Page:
I’ll slip in a current-affairs reference into this article for, let’s face it, recession’s not exactly painting the landscape in bright, Wizard of Oz Technicolor shades of glorified self-smugness. It is grey and gloomy; distinct features of the misery of dreary, dire dystopia.
But I will not go so far as to say that society at the moment is sliding deeper into Orwellian doom, because that would be a rather grim view and detract from the fact that this is meant to segue into a positive review about a jolly good film. Continue reading “Brazil”
This shows Hollywood stars Clark Gable and Joan Crawford indulging in a cigarette in the 1934 film Chained.
Despite the many health risks associated with smoking tobacco, in the Golden Era, cigarette smoking was a fashion statement that showed the smoker to be a classy person. Indeed, many a student bedroom is adorned with the iconic photograph of Audrey Hepburn with cigarette holder clinched betwixted gloved fingers. Continue reading “Tobacco’s Golden Era”
No film genre has been as beloved by dieselpunks as film noir and, for many, the first glimpse of this classic American genre was through the subsequent attempt to revive it.
This genre, generally referred to as neo-noir, is probably best known for its fusion with cyberpunk in Blade Runner (1982). However, one the oldest and purest examples of the neo-noir genre came in the form of the period film Chinatown (1974), directed by the infamous Roman Polanksi. Continue reading “Chinatown”
With Hollywood reverting back into its archives for added inspiration for narrative ideas, we find a recent trend of nostalgic hindsight to the age of the Roaring Twenties and the 1930s. This seems to have infiltrated gradually the science-fiction genre that is emerging in contemporary cinema.
Films like Sky Captain and the World of Tomorrow (2004) and The Mutant Chronicles (2008) have perhaps inspired the intrigue in the early first half of the last century. Other recent films like Indiana Jones and the Kingdom of the Crystal Skull (2008) and The Spirit (2008) have sparked new interest in the previous century, overcast with economic turmoil, lawlessness on the streets and in politics and the ever-present dystopian sentiment toward a near-hopeful future with the potential of war hanging in the balance.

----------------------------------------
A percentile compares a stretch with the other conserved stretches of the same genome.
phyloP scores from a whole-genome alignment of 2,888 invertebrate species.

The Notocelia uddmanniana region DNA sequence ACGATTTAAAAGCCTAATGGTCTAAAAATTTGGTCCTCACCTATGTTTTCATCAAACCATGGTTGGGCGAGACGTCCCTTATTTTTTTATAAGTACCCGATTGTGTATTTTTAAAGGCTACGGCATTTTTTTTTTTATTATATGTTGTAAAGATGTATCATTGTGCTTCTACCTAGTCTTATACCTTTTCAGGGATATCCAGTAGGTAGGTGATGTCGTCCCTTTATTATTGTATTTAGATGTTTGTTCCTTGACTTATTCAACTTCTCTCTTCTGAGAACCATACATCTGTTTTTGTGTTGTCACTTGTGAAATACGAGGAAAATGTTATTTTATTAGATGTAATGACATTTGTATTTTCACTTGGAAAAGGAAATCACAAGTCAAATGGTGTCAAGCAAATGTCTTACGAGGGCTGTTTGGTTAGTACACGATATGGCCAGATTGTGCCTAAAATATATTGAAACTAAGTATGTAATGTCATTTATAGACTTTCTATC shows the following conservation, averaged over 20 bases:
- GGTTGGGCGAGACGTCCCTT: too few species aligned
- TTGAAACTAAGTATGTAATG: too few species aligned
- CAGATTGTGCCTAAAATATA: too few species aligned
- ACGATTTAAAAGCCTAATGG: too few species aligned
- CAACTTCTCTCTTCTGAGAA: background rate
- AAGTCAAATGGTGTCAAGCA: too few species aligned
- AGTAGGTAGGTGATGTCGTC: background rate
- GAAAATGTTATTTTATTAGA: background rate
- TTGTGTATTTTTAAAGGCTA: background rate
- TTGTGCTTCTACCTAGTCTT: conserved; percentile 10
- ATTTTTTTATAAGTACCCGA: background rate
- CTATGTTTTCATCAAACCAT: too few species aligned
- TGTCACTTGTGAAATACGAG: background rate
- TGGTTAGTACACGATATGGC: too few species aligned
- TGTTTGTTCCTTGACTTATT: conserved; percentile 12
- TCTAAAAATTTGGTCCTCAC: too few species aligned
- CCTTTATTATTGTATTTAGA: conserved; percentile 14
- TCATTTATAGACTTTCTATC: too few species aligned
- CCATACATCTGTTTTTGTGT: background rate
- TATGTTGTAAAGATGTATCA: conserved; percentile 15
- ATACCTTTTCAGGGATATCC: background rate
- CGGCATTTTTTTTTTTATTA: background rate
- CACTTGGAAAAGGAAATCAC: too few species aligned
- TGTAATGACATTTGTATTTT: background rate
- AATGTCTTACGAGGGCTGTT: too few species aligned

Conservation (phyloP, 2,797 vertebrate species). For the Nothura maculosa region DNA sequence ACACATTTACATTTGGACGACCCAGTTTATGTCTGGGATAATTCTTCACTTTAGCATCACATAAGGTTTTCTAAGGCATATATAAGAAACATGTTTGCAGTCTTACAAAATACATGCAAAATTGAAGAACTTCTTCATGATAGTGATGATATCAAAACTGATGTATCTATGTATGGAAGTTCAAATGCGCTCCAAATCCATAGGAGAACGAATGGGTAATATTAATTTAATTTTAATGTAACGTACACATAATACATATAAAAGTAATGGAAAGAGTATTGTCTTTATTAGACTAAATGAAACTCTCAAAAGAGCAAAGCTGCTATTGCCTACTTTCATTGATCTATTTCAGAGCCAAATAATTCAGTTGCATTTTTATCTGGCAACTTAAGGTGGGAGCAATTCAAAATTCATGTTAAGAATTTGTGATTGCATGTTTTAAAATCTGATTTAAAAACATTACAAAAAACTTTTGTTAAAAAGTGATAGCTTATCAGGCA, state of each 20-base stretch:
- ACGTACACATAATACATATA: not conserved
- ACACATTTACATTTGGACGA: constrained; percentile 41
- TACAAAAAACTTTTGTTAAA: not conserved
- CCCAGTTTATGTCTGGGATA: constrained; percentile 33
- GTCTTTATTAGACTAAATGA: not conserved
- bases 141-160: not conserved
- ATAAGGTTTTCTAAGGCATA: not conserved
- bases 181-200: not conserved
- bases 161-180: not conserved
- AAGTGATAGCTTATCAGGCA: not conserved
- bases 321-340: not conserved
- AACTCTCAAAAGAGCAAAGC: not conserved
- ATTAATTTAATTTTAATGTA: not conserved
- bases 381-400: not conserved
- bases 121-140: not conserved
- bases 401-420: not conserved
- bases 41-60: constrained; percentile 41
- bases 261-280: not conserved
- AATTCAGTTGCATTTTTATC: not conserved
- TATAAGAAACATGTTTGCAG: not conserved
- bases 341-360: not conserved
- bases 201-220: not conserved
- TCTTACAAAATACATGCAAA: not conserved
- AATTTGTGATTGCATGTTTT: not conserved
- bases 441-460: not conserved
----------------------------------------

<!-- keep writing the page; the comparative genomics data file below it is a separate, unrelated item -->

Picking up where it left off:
We must also not forget the alternative historical elements of the times, when people perceived a future that could at one time or another have been dominated by the totalitarian powers, specifically the Nazi regime — evoking concepts of the supernatural and Über-technology that was revolutionized by the whacky radicalism of engineers and scientists of the time. Such themes promoted in the independent feature Iron Sky — which alludes to what would have happened if the Nazis had escaped to the Moon — present the growing fascination with the emerging genre of dieselpunk. Continue reading “The History of Dieselpunk II: Diesel Classics”
In order to begin analyzing dieselpunk as a serious genre within the literary world of fiction, it is necessary to realize its development from steampunk as well as cyberpunk, both to which dieselpunk owes a lot, as well as from pulp comics and literature published throughout the 1930s, 40s and 50s. Continue reading “The History of Dieselpunk I: Proto-Diesel”
Though they were conceived and produced long before the term “dieselpunk” was coined, the Indiana Jones films remain some of the most seminal and enjoyable parts of the genre. They include many of the hallmarks of dieselpunk and pulp storytelling, including a protagonist who is at the top of his field but is not afraid to get his hands dirty, antagonists both political and mystical, and an atmosphere of adventure. Continue reading “Indiana Jones and the Kingdom of the Crystal Skull”